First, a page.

Another dietary myth debunked: Low-glycemic index carbohydrate diet

“The unexpected findings of the study suggest that the concept of glycemic index is less important than previously thought.”

The media release is below.

Low-glycemic index carbohydrate diet does not improve CV risk factors, insulin resistance

In a study that included overweight and obese participants, those with diets with low glycemic index of dietary carbohydrate did not have improvements in insulin sensitivity, lipid levels, or systolic blood pressure, according to a study in the December 17 issue of JAMA.

Foods that have similar carbohydrate content can differ in the amount they raise blood glucose, a property called the glycemic index. Even though some nutrition policies advocate consumption of low-glycemic index foods and even promote food labeling with glycemic index values, the independent benefits of glycemic index, and its effect on risk factors for cardiovascular disease and diabetes, are not well understood, according to background information in the article.

Frank M. Sacks, M.D., of Brigham and Women’s Hospital and Harvard Medical School, Boston, and colleagues conducted a trial in which 163 overweight adults with prehypertension or stage 1 hypertension were given 4 different complete diets that contained all of their meals, snacks, and calorie-containing beverages, each for 5 weeks; and completed at least 2 study diets. The four diets were (1) a high-glycemic index (65 percent on the glucose scale), high-carbohydrate diet (58 percent energy); (2) a low-glycemic index (40 percent), high-carbohydrate diet; (3) a high-glycemic index, low-carbohydrate diet (40 percent energy); and (4) a low-glycemic index, low-carbohydrate diet. Each diet was based on a healthful Dietary Approaches to Stop Hypertension (DASH)-type diet, which is rich in fruits, vegetables, and low-fat dairy foods, and low in saturated and total fat.

The researchers found that at high dietary carbohydrate content, the low- compared with high-glycemic index level decreased insulin sensitivity; increased low-density lipoprotein (LDL) cholesterol; and did not affect levels of high-density lipoprotein (HDL) cholesterol, triglycerides, or blood pressure. At low carbohydrate content, the low- compared with high-glycemic index level did not affect the outcomes except for decreasing triglycerides. In the primary diet contrast, the low-glycemic index, low-carbohydrate diet, compared with the high-glycemic index, high-carbohydrate diet, did not affect insulin sensitivity, systolic blood pressure, LDL cholesterol, or HDL cholesterol but did lower triglycerides.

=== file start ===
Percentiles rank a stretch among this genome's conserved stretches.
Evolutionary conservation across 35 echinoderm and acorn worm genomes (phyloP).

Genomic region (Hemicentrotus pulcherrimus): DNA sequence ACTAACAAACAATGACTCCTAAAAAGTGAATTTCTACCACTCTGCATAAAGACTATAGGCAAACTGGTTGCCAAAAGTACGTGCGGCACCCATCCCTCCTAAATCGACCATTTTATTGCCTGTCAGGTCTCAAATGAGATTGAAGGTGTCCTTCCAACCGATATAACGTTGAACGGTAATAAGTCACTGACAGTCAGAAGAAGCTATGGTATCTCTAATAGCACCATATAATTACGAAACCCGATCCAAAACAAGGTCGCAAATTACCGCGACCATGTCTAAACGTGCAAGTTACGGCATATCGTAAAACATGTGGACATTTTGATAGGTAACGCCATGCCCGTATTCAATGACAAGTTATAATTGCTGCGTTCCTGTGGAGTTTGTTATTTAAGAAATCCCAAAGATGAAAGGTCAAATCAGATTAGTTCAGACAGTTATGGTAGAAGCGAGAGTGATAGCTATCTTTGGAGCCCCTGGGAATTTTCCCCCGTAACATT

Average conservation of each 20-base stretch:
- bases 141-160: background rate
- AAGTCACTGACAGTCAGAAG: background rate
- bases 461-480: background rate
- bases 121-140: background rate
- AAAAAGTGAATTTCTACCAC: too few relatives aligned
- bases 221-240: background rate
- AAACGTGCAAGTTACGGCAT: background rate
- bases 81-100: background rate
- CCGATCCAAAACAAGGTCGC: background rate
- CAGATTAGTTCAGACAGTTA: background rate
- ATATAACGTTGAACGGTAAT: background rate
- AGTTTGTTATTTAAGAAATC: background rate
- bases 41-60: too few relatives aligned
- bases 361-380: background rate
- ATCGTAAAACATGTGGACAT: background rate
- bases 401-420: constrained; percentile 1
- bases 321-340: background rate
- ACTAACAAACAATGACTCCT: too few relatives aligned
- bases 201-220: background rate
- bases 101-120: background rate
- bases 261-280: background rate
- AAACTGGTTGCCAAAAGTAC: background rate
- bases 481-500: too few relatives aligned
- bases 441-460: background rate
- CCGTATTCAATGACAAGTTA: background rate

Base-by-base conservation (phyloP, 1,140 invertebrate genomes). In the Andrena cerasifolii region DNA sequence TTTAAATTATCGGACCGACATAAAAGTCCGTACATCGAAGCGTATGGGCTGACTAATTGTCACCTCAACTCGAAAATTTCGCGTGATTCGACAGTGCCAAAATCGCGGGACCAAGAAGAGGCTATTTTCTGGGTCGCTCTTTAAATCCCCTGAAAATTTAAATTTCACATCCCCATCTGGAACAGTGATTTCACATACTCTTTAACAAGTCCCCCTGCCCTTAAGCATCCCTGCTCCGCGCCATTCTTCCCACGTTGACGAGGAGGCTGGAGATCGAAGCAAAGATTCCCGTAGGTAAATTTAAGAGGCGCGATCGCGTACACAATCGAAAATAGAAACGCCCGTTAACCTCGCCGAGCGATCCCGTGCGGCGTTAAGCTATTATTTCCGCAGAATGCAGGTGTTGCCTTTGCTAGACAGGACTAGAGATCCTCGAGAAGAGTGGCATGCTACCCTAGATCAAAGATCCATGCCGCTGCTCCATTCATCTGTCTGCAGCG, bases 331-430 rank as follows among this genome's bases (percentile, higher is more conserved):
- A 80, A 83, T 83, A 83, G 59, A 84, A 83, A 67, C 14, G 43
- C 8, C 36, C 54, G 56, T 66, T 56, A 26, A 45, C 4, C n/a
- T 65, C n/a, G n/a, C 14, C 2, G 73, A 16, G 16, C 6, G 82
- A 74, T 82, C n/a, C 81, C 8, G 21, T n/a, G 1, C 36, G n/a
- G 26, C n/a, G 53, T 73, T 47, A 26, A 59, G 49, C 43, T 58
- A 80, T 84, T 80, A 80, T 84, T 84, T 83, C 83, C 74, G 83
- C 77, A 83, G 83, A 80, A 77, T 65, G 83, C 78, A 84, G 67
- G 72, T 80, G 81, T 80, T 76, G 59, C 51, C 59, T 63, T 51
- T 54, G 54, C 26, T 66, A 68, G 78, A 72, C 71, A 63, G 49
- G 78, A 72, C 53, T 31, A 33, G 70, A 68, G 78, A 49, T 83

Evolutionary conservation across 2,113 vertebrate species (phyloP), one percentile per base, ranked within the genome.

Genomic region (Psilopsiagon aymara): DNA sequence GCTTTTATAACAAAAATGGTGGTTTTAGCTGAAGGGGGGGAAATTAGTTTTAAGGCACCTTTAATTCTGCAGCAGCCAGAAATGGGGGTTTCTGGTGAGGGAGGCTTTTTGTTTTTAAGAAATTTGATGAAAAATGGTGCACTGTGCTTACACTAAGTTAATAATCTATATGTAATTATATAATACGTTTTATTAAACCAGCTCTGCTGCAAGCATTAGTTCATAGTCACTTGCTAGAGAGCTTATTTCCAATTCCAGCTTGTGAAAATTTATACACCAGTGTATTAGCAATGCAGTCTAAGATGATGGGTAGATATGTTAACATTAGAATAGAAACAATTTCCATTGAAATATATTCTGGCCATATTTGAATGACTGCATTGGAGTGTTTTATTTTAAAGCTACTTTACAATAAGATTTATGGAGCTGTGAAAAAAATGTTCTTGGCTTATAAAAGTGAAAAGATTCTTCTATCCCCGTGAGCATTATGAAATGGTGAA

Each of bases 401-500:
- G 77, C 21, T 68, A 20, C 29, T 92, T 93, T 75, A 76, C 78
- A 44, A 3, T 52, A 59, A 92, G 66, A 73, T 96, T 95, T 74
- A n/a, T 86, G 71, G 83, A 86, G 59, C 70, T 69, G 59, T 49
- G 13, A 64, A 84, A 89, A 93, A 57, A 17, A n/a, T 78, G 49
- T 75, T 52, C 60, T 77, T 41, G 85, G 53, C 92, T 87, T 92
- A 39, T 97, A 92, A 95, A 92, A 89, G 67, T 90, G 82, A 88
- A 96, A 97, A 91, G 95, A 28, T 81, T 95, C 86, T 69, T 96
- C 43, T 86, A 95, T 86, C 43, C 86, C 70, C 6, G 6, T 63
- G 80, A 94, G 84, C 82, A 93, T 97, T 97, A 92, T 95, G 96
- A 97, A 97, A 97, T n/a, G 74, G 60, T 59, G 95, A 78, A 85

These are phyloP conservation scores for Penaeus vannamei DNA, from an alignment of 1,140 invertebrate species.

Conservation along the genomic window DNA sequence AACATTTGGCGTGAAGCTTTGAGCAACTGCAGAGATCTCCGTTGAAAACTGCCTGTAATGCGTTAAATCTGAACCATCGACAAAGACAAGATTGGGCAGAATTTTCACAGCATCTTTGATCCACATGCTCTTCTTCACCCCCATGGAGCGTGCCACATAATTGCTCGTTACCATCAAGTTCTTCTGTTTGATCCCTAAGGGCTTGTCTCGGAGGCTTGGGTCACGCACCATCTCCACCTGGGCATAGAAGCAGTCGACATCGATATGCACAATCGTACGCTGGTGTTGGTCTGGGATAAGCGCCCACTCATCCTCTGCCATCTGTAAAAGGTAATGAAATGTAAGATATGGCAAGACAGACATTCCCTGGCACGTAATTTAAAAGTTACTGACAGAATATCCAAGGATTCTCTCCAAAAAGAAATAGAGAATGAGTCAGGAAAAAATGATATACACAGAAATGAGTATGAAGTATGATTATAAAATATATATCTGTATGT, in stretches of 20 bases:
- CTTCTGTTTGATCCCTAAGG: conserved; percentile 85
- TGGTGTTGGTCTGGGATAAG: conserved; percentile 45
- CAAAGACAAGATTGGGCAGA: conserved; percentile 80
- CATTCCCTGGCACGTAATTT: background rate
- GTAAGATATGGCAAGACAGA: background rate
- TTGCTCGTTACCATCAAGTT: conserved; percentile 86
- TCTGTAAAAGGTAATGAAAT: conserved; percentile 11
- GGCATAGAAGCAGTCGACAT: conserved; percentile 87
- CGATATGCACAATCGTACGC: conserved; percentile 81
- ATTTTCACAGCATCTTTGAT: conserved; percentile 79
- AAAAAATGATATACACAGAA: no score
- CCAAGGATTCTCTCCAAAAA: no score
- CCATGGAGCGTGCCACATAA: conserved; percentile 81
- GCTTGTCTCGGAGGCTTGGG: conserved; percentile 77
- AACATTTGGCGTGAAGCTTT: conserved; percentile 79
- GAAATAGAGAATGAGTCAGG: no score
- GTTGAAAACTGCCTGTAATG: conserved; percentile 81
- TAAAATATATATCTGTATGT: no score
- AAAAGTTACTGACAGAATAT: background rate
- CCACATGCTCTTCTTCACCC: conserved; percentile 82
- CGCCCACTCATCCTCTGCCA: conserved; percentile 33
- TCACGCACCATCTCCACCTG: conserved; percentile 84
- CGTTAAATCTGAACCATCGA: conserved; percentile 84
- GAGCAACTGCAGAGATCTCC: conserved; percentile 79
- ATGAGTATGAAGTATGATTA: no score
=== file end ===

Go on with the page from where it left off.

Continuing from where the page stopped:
“In the context of an overall DASH-type diet, using glycemic index to select specific foods may not improve cardiovascular risk factors or insulin resistance,” the authors conclude.

(doi:10.1001/jama.2014.16658; Available pre-embargo to the media at

Editor’s Note: Please see the article for additional information, including other authors, author contributions and affiliations, financial disclosures, funding and support, etc.

TV Note – This week’s JAMA Report video is on the effect of a high- vs low-glycemic index carbohydrate diet on cardiovascular risk and insulin resistance. The video, along with embedded and downloadable video, audio files, text, documents and related links will be available at 3 p.m. CT Tuesday, December 16 at this link.

Editorial: Role of Glycemic Index in the Context of an Overall Heart-Healthy Diet